Mark #55 goes off the radar, featuring a handful of lengthy, painstaking efforts to restore remote, abandoned villages in Southern Europe. Anti-digital hermits and opportunistic estate agencies alike unite in an organic, archaeological process that has come to be known as 'slow architecture'. Through this lens, Sanderyn Amsberg and Daniel Jauslin explore secluded residences in Spain and Portugal, then lavish hideouts in Italy.
Just as they find beauty in age, our cover subject finds beauty in the beast. Rogue concept architect Didier Faustino speaks with Ana Martins about the necessity of bad architecture, expounding on the development of his unorthodox principles through an assorted portfolio. From a comic-book explosion in a quiet suburb, to a human cargo case for an airplane – functionality mingles inextricably with aesthetic statement to disrupt symbolic power constructs.
Faustino pioneers the new bad, while Arno Brandlhuber restores the old – showing tough love to a few 'exceptionally ugly' chunks of concrete on the outskirts of his native Berlin. Claus Van Wageningen’s Dutch military museum in Soesterberg pays close tribute to Mies van der Rohe, while Coop Himmelb(l)au’s new exhibition complex in Lyon forges a brave new world just as multifaceted in subject and structure.
Brooklyn-based Marc Fornes explores the physical frontiers of computer modelling through his workshop Theverymany. Just before a closing book exchange with Norwegian architect Kjetil Trædal Thorsen, the newfound luxury of the ancient remnants from which we emerged in Europe comes full circle with an altogether new type of ruin in a Tokyo apartment complex.
Bona-Lemercier; Xavier Veilhan & Alexis Bertrand; Renato Rizzi; Nathan Crowley & Paul Franklin; BCHO; Baren Koolhaas; The Creative Assembly; Moshe Safdie; James Silverman; Theo Deutinger; Van Dongen-Koschuch; Davidclovers; Re-act Now; WMR
Perspective: Villages for Sale in Southern Europe
• Loural to Lisbon, Amares to Aldán, contributors Sanderyn Amsberg and Daniel Jauslin investigate Spanish and Portuguese ruins restored to liveable structures
• Amsberg continues on to Italy, where cavernous, impoverished, or otherwise prehistoric villages are given the luxury treatment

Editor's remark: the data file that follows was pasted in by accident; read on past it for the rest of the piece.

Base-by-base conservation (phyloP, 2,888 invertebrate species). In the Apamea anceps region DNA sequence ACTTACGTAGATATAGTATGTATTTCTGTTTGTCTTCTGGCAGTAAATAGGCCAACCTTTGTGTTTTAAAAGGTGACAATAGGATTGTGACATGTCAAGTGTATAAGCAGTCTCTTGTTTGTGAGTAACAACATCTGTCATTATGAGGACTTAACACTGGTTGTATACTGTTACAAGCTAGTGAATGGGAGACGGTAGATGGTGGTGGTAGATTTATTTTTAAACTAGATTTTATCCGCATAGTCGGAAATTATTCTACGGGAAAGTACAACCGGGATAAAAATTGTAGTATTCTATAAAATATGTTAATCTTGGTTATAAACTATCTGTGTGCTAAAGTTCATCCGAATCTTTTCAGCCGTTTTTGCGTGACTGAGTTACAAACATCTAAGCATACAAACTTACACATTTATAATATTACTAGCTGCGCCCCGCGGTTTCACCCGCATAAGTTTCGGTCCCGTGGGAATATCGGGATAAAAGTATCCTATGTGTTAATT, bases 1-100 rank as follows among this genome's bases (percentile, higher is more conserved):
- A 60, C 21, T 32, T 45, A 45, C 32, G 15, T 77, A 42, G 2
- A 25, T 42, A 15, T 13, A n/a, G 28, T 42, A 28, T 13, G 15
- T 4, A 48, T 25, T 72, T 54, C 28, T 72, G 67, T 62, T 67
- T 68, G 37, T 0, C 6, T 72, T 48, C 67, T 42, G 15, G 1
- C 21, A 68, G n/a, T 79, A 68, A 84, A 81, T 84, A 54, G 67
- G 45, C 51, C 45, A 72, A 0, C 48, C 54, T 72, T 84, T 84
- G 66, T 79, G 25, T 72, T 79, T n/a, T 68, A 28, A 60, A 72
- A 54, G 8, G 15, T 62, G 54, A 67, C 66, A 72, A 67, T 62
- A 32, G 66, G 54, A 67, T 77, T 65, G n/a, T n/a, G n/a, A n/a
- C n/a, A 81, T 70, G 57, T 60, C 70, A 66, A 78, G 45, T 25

• Inspired by a 1970s French cult film, Arno Brandlhuber takes a sledgehammer to dilapidated, concrete buildings in Krampnitz from the same period
• Kazuyasu Kochi’s ‘Apartment House’ turns the former into the latter, and slashes through the existing room grid with chromatic vibrance
• La Musée des Confluences by Coop Himmelb(l)au, an imposing new behemoth on the shores of Lyon, becomes a hub of multidisciplinary enlightenment
• David Benjamin channels biotechnology in luminous, ephemeral public installations
• The village of Soesterberg hosts Claus Van Wageningen Architects’ new National Military Museum of the Netherlands, where a singular, glass hangar casts transparency as a virtue
• Melbourne’s John Wardle Architects and Boston’s NADAAA form an unlikely duo in the conception of the new Melbourne School of Design, where flexible forms take on multiple architectural dimensions
• Didier Faustino, founder of Parisian firm Mésarchitecture, navigates a subversive intersection between art and architecture
• Camillo Botticini’s new abode etches gracefully into an incline of the Italian Alps
• A residence by L3P just outside of Zurich tiptoes on a small plot as impossibly as the image of a concrete grapevine
• Protoplasmic graphic designs take on epic proportions through Marc Fornes’ atelier Theverymany
• A vorticist hill of verdant balconies comprises Akihisa Hirata’s latest apartment complex, Kotoriku
• Kjetil Trædal Thorsen of Oslo firm Snøhetta discusses his preference for fictional over professional literature in our Bookmark feature
Order your copy of Mark #55 here.